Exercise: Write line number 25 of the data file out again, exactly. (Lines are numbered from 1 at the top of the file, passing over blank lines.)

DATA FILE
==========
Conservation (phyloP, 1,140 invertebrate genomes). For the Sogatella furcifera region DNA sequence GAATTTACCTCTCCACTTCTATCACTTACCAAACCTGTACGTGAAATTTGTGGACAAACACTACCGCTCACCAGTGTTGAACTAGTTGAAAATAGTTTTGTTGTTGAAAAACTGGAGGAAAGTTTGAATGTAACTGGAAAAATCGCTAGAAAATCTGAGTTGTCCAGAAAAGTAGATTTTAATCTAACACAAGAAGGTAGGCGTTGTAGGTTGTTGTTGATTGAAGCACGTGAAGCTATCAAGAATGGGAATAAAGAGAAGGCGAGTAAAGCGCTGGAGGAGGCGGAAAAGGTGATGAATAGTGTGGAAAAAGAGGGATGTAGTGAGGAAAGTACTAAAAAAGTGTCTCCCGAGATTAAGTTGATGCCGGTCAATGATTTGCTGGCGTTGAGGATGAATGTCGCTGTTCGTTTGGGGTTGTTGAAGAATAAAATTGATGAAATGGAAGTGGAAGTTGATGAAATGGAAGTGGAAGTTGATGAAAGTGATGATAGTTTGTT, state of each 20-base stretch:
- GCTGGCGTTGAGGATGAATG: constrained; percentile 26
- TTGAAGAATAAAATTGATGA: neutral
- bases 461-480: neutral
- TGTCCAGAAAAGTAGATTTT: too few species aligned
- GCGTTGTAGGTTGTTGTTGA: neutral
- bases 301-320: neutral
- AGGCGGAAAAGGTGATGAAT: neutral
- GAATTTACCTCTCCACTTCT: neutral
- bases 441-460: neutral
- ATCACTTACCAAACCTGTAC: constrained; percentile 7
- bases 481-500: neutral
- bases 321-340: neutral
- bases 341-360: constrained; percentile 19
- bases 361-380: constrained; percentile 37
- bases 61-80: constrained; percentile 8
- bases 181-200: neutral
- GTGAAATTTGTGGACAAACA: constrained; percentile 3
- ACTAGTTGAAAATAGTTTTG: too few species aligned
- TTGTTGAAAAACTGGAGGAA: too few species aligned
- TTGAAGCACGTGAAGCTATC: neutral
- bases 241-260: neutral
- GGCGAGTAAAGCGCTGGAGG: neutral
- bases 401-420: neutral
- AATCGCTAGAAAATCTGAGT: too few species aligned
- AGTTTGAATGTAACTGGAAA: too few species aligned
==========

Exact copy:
- AATCGCTAGAAAATCTGAGT: too few species aligned